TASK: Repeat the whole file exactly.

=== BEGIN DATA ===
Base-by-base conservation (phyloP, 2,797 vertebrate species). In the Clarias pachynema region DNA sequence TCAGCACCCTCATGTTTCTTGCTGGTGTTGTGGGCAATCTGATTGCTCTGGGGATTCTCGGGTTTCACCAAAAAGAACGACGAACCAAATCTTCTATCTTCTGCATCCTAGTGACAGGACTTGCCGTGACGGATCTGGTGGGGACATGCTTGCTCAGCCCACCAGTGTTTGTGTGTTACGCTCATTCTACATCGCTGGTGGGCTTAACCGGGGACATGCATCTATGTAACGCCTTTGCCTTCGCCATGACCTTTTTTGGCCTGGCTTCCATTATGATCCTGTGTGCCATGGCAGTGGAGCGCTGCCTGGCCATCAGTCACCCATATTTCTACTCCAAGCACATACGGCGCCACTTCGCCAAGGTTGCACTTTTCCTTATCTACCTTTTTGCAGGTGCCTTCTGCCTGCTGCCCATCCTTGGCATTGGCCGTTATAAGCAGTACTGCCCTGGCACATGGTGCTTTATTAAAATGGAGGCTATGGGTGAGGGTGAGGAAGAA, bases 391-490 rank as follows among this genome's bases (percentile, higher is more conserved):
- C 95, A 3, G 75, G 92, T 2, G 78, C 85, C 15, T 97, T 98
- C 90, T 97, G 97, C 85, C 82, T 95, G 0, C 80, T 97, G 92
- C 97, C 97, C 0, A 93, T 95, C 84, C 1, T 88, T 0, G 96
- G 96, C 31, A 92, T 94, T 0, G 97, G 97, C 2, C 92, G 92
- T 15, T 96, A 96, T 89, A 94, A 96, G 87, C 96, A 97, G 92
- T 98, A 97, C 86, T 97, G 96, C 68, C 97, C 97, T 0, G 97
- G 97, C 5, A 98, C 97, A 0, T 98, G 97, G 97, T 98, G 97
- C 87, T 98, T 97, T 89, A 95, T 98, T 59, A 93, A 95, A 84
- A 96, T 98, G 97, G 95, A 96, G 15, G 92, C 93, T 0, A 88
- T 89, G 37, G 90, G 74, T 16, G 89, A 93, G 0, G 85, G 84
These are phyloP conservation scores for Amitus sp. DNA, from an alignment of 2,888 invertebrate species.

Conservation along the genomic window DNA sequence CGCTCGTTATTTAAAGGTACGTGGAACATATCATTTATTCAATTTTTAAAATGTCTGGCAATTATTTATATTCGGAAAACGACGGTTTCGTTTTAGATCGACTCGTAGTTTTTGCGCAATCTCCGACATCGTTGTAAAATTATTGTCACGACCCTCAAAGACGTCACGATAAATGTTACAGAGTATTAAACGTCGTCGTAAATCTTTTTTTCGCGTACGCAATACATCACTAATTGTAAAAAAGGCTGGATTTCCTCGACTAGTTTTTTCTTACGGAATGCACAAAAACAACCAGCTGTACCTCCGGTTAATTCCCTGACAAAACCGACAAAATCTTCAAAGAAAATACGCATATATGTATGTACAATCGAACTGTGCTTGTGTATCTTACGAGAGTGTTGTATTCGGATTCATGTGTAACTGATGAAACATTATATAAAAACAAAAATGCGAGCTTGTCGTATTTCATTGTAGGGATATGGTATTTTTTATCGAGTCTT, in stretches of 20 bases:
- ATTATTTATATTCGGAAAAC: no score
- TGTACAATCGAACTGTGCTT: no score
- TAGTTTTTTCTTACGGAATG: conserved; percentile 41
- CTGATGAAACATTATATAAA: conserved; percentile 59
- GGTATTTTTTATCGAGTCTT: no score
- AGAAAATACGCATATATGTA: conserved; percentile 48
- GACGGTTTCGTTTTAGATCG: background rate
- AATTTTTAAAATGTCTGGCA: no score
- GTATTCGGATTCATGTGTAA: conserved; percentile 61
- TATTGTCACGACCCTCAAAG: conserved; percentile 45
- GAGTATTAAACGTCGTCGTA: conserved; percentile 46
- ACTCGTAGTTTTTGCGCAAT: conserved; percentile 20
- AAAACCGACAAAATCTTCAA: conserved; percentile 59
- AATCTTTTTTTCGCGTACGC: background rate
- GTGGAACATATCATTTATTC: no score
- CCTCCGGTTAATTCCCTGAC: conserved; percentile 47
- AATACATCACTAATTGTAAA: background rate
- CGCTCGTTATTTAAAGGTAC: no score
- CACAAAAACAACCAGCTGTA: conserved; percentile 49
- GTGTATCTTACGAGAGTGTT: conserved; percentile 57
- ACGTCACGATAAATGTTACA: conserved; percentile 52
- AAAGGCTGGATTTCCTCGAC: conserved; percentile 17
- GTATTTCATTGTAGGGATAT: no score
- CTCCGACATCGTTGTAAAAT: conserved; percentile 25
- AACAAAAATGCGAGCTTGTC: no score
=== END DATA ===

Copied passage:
Base-by-base conservation (phyloP, 2,797 vertebrate species). In the Clarias pachynema region DNA sequence TCAGCACCCTCATGTTTCTTGCTGGTGTTGTGGGCAATCTGATTGCTCTGGGGATTCTCGGGTTTCACCAAAAAGAACGACGAACCAAATCTTCTATCTTCTGCATCCTAGTGACAGGACTTGCCGTGACGGATCTGGTGGGGACATGCTTGCTCAGCCCACCAGTGTTTGTGTGTTACGCTCATTCTACATCGCTGGTGGGCTTAACCGGGGACATGCATCTATGTAACGCCTTTGCCTTCGCCATGACCTTTTTTGGCCTGGCTTCCATTATGATCCTGTGTGCCATGGCAGTGGAGCGCTGCCTGGCCATCAGTCACCCATATTTCTACTCCAAGCACATACGGCGCCACTTCGCCAAGGTTGCACTTTTCCTTATCTACCTTTTTGCAGGTGCCTTCTGCCTGCTGCCCATCCTTGGCATTGGCCGTTATAAGCAGTACTGCCCTGGCACATGGTGCTTTATTAAAATGGAGGCTATGGGTGAGGGTGAGGAAGAA, bases 391-490 rank as follows among this genome's bases (percentile, higher is more conserved):
- C 95, A 3, G 75, G 92, T 2, G 78, C 85, C 15, T 97, T 98
- C 90, T 97, G 97, C 85, C 82, T 95, G 0, C 80, T 97, G 92
- C 97, C 97, C 0, A 93, T 95, C 84, C 1, T 88, T 0, G 96
- G 96, C 31, A 92, T 94, T 0, G 97, G 97, C 2, C 92, G 92
- T 15, T 96, A 96, T 89, A 94, A 96, G 87, C 96, A 97, G 92
- T 98, A 97, C 86, T 97, G 96, C 68, C 97, C 97, T 0, G 97
- G 97, C 5, A 98, C 97, A 0, T 98, G 97, G 97, T 98, G 97
- C 87, T 98, T 97, T 89, A 95, T 98, T 59, A 93, A 95, A 84
- A 96, T 98, G 97, G 95, A 96, G 15, G 92, C 93, T 0, A 88
- T 89, G 37, G 90, G 74, T 16, G 89, A 93, G 0, G 85, G 84
These are phyloP conservation scores for Amitus sp. DNA, from an alignment of 2,888 invertebrate species.

Conservation along the genomic window DNA sequence CGCTCGTTATTTAAAGGTACGTGGAACATATCATTTATTCAATTTTTAAAATGTCTGGCAATTATTTATATTCGGAAAACGACGGTTTCGTTTTAGATCGACTCGTAGTTTTTGCGCAATCTCCGACATCGTTGTAAAATTATTGTCACGACCCTCAAAGACGTCACGATAAATGTTACAGAGTATTAAACGTCGTCGTAAATCTTTTTTTCGCGTACGCAATACATCACTAATTGTAAAAAAGGCTGGATTTCCTCGACTAGTTTTTTCTTACGGAATGCACAAAAACAACCAGCTGTACCTCCGGTTAATTCCCTGACAAAACCGACAAAATCTTCAAAGAAAATACGCATATATGTATGTACAATCGAACTGTGCTTGTGTATCTTACGAGAGTGTTGTATTCGGATTCATGTGTAACTGATGAAACATTATATAAAAACAAAAATGCGAGCTTGTCGTATTTCATTGTAGGGATATGGTATTTTTTATCGAGTCTT, in stretches of 20 bases:
- ATTATTTATATTCGGAAAAC: no score
- TGTACAATCGAACTGTGCTT: no score
- TAGTTTTTTCTTACGGAATG: conserved; percentile 41
- CTGATGAAACATTATATAAA: conserved; percentile 59
- GGTATTTTTTATCGAGTCTT: no score
- AGAAAATACGCATATATGTA: conserved; percentile 48
- GACGGTTTCGTTTTAGATCG: background rate
- AATTTTTAAAATGTCTGGCA: no score
- GTATTCGGATTCATGTGTAA: conserved; percentile 61
- TATTGTCACGACCCTCAAAG: conserved; percentile 45
- GAGTATTAAACGTCGTCGTA: conserved; percentile 46
- ACTCGTAGTTTTTGCGCAAT: conserved; percentile 20
- AAAACCGACAAAATCTTCAA: conserved; percentile 59
- AATCTTTTTTTCGCGTACGC: background rate
- GTGGAACATATCATTTATTC: no score
- CCTCCGGTTAATTCCCTGAC: conserved; percentile 47
- AATACATCACTAATTGTAAA: background rate
- CGCTCGTTATTTAAAGGTAC: no score
- CACAAAAACAACCAGCTGTA: conserved; percentile 49
- GTGTATCTTACGAGAGTGTT: conserved; percentile 57
- ACGTCACGATAAATGTTACA: conserved; percentile 52
- AAAGGCTGGATTTCCTCGAC: conserved; percentile 17
- GTATTTCATTGTAGGGATAT: no score
- CTCCGACATCGTTGTAAAAT: conserved; percentile 25
- AACAAAAATGCGAGCTTGTC: no score